• The Ecommerce guide to the California Consumer Privacy Act, aka CCPA

Ecommerce Guide to the California Consumer Privacy Act (CCPA)

Last year we were all talking about GDPR. This year’s data-apocalypse for store owners is CCPA, the California Consumer Privacy Act. While very similar in covered issues, they are not identical in scope or application. What you do need to know is that CCPA compliance is required by January 1, 2020. Does this impact your company? What should you do to protect your company from a lawsuit?

Does CCPA apply to my online store?

The good news is that CCPA requires both less work on your part than GDPR, and does not require all stores to be compliant. Let’s start by clarifying the basics.

  1. Companies that are required to be compliant are those doing more than $25 million per year in revenue. This is your company. Not just your online sales channel, so if your business is that big, it’s time to review your practices with your data protection person and probably your lawyer.
  2. You must be doing business in California. I hope that was obvious, but just in case it wasn’t…
  3. If your revenues are under $25 mil, you still may need to be compliant if process the personal data of more than 50,000 persons or households, or devices; or
  4. You earn more than half your revenue selling personal information.

How can I make my store CCPA compliant?

  • You must let site visitors know exactly what information you collect from them. They must know how you use it, and whether or not you share or sell it.
  • You must offer users the right to delete that data either automatically or upon request. This would included their information that is kept on your service provider servers such as your loyalty program or email providers.
  • Your visitors must have the right to opt-out of any sale of their information.
  • You cannot block someone from shopping your store if they have elected to exercise their right to privacy.
  • You must provide notice to your shoppers before you collect data. For example, this email gathering popup is describing both how they will use the email, and offers up a way for quick removal from the list.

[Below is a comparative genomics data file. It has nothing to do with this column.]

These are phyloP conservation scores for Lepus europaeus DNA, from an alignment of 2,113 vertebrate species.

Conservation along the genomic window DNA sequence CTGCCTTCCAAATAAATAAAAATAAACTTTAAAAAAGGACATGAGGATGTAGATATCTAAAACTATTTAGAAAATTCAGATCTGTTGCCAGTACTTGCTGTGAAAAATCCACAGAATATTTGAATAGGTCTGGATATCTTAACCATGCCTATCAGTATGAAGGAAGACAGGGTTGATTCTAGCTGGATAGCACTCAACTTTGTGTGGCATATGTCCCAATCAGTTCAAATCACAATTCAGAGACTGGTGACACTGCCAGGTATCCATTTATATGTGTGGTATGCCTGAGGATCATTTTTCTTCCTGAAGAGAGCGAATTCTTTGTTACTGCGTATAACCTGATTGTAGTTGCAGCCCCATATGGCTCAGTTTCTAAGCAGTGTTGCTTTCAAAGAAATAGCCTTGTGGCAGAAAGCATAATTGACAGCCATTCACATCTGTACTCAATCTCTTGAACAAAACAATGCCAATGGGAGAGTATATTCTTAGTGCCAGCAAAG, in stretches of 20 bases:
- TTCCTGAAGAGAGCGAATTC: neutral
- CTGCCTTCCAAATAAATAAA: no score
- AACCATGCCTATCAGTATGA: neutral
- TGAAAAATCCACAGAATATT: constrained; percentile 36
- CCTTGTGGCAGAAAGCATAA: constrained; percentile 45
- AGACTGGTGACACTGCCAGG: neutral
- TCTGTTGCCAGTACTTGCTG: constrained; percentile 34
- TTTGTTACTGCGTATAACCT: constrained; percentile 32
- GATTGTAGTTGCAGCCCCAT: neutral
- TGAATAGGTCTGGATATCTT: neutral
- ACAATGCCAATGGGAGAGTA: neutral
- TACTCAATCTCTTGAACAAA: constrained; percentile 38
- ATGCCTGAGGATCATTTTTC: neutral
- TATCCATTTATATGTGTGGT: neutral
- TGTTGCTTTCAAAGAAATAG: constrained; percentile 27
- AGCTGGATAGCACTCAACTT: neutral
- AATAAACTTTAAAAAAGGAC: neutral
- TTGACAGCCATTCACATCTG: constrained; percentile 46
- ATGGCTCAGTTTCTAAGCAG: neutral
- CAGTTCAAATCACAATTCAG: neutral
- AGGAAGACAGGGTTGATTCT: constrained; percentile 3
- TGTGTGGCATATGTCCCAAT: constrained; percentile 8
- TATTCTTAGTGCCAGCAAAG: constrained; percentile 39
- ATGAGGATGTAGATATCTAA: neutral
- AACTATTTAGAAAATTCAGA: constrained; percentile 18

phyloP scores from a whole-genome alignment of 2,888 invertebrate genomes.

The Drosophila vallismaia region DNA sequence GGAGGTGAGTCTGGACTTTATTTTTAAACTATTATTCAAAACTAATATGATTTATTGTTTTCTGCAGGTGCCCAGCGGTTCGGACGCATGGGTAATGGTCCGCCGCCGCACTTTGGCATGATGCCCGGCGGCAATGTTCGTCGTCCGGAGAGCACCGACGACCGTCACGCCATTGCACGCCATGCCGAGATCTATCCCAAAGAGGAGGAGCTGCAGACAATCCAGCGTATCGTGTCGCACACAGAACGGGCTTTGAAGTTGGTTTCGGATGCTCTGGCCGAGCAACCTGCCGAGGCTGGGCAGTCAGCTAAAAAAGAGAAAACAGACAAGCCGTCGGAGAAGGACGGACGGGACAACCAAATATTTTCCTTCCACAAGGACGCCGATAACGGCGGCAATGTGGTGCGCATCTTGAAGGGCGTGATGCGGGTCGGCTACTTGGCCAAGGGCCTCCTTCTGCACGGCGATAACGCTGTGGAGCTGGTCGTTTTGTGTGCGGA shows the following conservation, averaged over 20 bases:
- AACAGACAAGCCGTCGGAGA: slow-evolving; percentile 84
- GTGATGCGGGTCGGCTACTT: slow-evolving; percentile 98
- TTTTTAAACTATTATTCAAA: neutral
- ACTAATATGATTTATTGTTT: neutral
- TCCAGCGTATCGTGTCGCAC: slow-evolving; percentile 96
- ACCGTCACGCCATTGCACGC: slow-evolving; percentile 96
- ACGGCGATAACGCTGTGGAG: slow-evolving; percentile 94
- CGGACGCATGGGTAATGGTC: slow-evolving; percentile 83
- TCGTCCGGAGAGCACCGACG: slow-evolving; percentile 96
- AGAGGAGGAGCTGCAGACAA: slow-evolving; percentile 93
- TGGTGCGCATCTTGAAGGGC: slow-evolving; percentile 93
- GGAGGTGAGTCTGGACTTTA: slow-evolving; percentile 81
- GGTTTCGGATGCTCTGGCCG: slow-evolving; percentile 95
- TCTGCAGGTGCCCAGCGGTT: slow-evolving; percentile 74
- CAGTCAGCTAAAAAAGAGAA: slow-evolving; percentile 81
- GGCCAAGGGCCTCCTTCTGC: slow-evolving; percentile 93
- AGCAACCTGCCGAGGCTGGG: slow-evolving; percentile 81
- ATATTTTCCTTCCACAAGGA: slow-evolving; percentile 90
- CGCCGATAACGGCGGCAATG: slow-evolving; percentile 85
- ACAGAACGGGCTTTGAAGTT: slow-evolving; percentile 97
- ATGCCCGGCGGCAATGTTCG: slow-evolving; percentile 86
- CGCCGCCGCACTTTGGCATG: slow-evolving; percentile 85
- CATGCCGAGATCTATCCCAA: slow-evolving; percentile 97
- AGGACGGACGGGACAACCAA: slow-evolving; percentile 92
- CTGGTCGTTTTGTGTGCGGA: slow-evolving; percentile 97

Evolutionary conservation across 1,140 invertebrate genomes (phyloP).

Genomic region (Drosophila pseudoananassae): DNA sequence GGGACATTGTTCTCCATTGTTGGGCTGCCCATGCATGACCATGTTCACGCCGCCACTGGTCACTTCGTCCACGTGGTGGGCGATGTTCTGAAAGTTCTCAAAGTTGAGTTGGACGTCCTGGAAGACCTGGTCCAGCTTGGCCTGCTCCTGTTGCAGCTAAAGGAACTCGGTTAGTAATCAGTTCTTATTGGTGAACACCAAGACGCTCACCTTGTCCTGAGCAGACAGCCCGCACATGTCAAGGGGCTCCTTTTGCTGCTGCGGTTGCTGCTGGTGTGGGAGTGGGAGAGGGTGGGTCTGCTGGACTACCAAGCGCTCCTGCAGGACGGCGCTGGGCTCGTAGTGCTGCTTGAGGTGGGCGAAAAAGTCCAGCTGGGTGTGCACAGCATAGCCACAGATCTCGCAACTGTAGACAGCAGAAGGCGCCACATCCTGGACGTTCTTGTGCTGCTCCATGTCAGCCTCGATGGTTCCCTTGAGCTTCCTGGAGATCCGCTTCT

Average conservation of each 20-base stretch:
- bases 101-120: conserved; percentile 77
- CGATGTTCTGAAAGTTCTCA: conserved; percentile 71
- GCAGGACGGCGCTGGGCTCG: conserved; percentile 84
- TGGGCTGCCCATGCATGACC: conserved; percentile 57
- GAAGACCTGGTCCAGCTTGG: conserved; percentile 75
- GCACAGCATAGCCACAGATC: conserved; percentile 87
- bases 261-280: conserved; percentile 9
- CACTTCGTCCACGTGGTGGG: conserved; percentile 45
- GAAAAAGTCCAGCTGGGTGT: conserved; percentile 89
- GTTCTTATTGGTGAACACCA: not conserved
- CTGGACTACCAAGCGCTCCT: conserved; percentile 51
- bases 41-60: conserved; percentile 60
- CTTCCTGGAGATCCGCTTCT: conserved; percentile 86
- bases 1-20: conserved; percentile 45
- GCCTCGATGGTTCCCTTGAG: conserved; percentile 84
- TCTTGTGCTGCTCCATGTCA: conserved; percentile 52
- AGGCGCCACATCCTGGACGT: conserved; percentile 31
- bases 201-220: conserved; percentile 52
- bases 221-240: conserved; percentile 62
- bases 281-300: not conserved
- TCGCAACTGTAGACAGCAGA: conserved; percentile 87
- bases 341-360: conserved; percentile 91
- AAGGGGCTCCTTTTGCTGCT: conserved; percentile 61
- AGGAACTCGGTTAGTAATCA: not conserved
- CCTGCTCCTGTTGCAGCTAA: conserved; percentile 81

GDPR and CCPA compliant email gathering popup

  • If you receive a request from a consumer to see their data or delete it, you must respond. I recommend that you place a link for this notification within your Privacy Policy.
  • There should be a “Do Not Sell My Information” opt-in link on your website.
  • Before you share or delete information you must verify the identity of the person making the request. You can refuse a request if you can’t verify the data in question belongs to the person making the request.
  • If you sell data you must disclose any financial incentives you receive in exchange for the retention or sale of customer data.
  • You must keep a record of your requests and your response for 24 months.

Does the California Consumer Privacy Act cover cookies?

The law does appear to apply to web cookies, pixel tags, an IP address, beacons and similar technology that is used to tie on-site or in-app activity to a specific user.  Unlike the GDPR, there is no requirement that you post a cookie use notice or permit users to block or opt out in advance of use. However, your cookie use should be explained in your privacy party in detail. You still must comply with requests for information and deletion. If your company must comply, you should undergo a “cookie audit” to fully identify what is collected, by whom, and how that data is used. Make sure that your contracts with third party cookie providers detail how the information is used and prevents the sale of that data.

Clear information on how the law applies to third party cookies used for behavioral tracking and ads has not been given yet. This can dramatically impact your personalization efforts for advertising, email and on-site personalization. At this time we need to wait for further guidance.

If you’d like to check your site for Cookie Compliance, there’s a free tool here.

I don’t meet those criteria. Do I need to do anything?

Need? Probably not. Are there things you should be doing? Absolutely. Both the GDPR and CCPA are all about protecting the private information of citizens. It’s about protecting YOUR information as well. Data hacks and mishandling are frequent occurrences and you absolutely should care about the customer data you collect and how it is used.